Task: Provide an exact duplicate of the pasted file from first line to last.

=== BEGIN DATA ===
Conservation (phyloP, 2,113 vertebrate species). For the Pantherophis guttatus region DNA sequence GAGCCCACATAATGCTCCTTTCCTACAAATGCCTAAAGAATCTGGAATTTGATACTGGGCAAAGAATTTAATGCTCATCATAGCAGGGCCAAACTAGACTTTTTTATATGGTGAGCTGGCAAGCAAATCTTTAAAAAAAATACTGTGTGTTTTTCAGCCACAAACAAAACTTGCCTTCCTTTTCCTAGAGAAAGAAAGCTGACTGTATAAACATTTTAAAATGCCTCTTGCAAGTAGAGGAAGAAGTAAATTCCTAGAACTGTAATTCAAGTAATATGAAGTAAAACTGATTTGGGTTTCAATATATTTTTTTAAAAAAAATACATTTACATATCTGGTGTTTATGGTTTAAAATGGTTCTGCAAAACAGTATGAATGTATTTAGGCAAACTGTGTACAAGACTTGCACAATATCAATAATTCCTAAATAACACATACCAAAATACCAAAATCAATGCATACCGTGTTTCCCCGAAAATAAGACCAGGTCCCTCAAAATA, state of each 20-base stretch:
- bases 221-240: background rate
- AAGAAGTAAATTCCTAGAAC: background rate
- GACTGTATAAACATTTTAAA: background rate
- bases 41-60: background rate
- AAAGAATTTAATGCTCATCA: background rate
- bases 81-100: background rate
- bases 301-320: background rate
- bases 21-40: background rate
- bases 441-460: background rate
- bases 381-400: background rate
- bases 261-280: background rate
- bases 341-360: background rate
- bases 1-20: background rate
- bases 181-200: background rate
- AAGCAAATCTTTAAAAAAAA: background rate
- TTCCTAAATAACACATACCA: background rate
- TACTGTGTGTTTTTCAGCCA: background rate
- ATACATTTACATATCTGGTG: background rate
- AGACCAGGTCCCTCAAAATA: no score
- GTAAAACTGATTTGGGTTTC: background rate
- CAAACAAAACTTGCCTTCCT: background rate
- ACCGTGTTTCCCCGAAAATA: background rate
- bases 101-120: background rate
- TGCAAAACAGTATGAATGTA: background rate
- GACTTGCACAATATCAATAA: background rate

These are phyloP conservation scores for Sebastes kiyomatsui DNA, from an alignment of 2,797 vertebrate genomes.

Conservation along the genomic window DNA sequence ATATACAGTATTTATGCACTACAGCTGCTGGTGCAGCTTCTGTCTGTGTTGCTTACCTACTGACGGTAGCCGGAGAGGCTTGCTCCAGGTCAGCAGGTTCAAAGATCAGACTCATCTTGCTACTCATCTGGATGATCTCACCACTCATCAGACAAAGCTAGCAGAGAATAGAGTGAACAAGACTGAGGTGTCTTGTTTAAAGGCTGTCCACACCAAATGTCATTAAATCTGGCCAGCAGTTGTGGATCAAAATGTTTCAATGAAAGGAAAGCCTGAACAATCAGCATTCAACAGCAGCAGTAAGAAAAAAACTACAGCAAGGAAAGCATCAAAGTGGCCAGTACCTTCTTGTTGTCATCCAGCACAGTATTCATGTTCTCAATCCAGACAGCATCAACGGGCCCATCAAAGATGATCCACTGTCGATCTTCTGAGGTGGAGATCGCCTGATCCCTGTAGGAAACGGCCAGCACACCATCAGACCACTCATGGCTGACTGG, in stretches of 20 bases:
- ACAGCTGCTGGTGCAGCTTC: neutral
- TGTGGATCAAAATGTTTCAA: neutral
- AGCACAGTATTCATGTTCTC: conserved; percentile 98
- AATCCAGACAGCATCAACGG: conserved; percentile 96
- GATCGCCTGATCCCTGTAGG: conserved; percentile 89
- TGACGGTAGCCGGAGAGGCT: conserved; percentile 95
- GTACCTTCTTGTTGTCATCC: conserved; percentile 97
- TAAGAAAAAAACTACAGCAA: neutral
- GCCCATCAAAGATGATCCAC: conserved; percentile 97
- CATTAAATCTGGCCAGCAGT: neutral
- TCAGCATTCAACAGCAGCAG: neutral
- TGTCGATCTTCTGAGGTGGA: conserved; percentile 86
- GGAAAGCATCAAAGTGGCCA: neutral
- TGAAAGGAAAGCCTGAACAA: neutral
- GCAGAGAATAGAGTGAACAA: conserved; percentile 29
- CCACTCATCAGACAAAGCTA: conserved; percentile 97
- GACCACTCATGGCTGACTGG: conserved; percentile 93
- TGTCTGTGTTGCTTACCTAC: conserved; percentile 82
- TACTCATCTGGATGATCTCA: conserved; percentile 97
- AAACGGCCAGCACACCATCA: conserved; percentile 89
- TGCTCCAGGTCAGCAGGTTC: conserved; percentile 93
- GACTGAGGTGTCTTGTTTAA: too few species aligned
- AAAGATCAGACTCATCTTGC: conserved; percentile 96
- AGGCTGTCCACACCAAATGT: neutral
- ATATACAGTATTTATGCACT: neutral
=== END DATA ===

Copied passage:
Conservation (phyloP, 2,113 vertebrate species). For the Pantherophis guttatus region DNA sequence GAGCCCACATAATGCTCCTTTCCTACAAATGCCTAAAGAATCTGGAATTTGATACTGGGCAAAGAATTTAATGCTCATCATAGCAGGGCCAAACTAGACTTTTTTATATGGTGAGCTGGCAAGCAAATCTTTAAAAAAAATACTGTGTGTTTTTCAGCCACAAACAAAACTTGCCTTCCTTTTCCTAGAGAAAGAAAGCTGACTGTATAAACATTTTAAAATGCCTCTTGCAAGTAGAGGAAGAAGTAAATTCCTAGAACTGTAATTCAAGTAATATGAAGTAAAACTGATTTGGGTTTCAATATATTTTTTTAAAAAAAATACATTTACATATCTGGTGTTTATGGTTTAAAATGGTTCTGCAAAACAGTATGAATGTATTTAGGCAAACTGTGTACAAGACTTGCACAATATCAATAATTCCTAAATAACACATACCAAAATACCAAAATCAATGCATACCGTGTTTCCCCGAAAATAAGACCAGGTCCCTCAAAATA, state of each 20-base stretch:
- bases 221-240: background rate
- AAGAAGTAAATTCCTAGAAC: background rate
- GACTGTATAAACATTTTAAA: background rate
- bases 41-60: background rate
- AAAGAATTTAATGCTCATCA: background rate
- bases 81-100: background rate
- bases 301-320: background rate
- bases 21-40: background rate
- bases 441-460: background rate
- bases 381-400: background rate
- bases 261-280: background rate
- bases 341-360: background rate
- bases 1-20: background rate
- bases 181-200: background rate
- AAGCAAATCTTTAAAAAAAA: background rate
- TTCCTAAATAACACATACCA: background rate
- TACTGTGTGTTTTTCAGCCA: background rate
- ATACATTTACATATCTGGTG: background rate
- AGACCAGGTCCCTCAAAATA: no score
- GTAAAACTGATTTGGGTTTC: background rate
- CAAACAAAACTTGCCTTCCT: background rate
- ACCGTGTTTCCCCGAAAATA: background rate
- bases 101-120: background rate
- TGCAAAACAGTATGAATGTA: background rate
- GACTTGCACAATATCAATAA: background rate

These are phyloP conservation scores for Sebastes kiyomatsui DNA, from an alignment of 2,797 vertebrate genomes.

Conservation along the genomic window DNA sequence ATATACAGTATTTATGCACTACAGCTGCTGGTGCAGCTTCTGTCTGTGTTGCTTACCTACTGACGGTAGCCGGAGAGGCTTGCTCCAGGTCAGCAGGTTCAAAGATCAGACTCATCTTGCTACTCATCTGGATGATCTCACCACTCATCAGACAAAGCTAGCAGAGAATAGAGTGAACAAGACTGAGGTGTCTTGTTTAAAGGCTGTCCACACCAAATGTCATTAAATCTGGCCAGCAGTTGTGGATCAAAATGTTTCAATGAAAGGAAAGCCTGAACAATCAGCATTCAACAGCAGCAGTAAGAAAAAAACTACAGCAAGGAAAGCATCAAAGTGGCCAGTACCTTCTTGTTGTCATCCAGCACAGTATTCATGTTCTCAATCCAGACAGCATCAACGGGCCCATCAAAGATGATCCACTGTCGATCTTCTGAGGTGGAGATCGCCTGATCCCTGTAGGAAACGGCCAGCACACCATCAGACCACTCATGGCTGACTGG, in stretches of 20 bases:
- ACAGCTGCTGGTGCAGCTTC: neutral
- TGTGGATCAAAATGTTTCAA: neutral
- AGCACAGTATTCATGTTCTC: conserved; percentile 98
- AATCCAGACAGCATCAACGG: conserved; percentile 96
- GATCGCCTGATCCCTGTAGG: conserved; percentile 89
- TGACGGTAGCCGGAGAGGCT: conserved; percentile 95
- GTACCTTCTTGTTGTCATCC: conserved; percentile 97
- TAAGAAAAAAACTACAGCAA: neutral
- GCCCATCAAAGATGATCCAC: conserved; percentile 97
- CATTAAATCTGGCCAGCAGT: neutral
- TCAGCATTCAACAGCAGCAG: neutral
- TGTCGATCTTCTGAGGTGGA: conserved; percentile 86
- GGAAAGCATCAAAGTGGCCA: neutral
- TGAAAGGAAAGCCTGAACAA: neutral
- GCAGAGAATAGAGTGAACAA: conserved; percentile 29
- CCACTCATCAGACAAAGCTA: conserved; percentile 97
- GACCACTCATGGCTGACTGG: conserved; percentile 93
- TGTCTGTGTTGCTTACCTAC: conserved; percentile 82
- TACTCATCTGGATGATCTCA: conserved; percentile 97
- AAACGGCCAGCACACCATCA: conserved; percentile 89
- TGCTCCAGGTCAGCAGGTTC: conserved; percentile 93
- GACTGAGGTGTCTTGTTTAA: too few species aligned
- AAAGATCAGACTCATCTTGC: conserved; percentile 96
- AGGCTGTCCACACCAAATGT: neutral
- ATATACAGTATTTATGCACT: neutral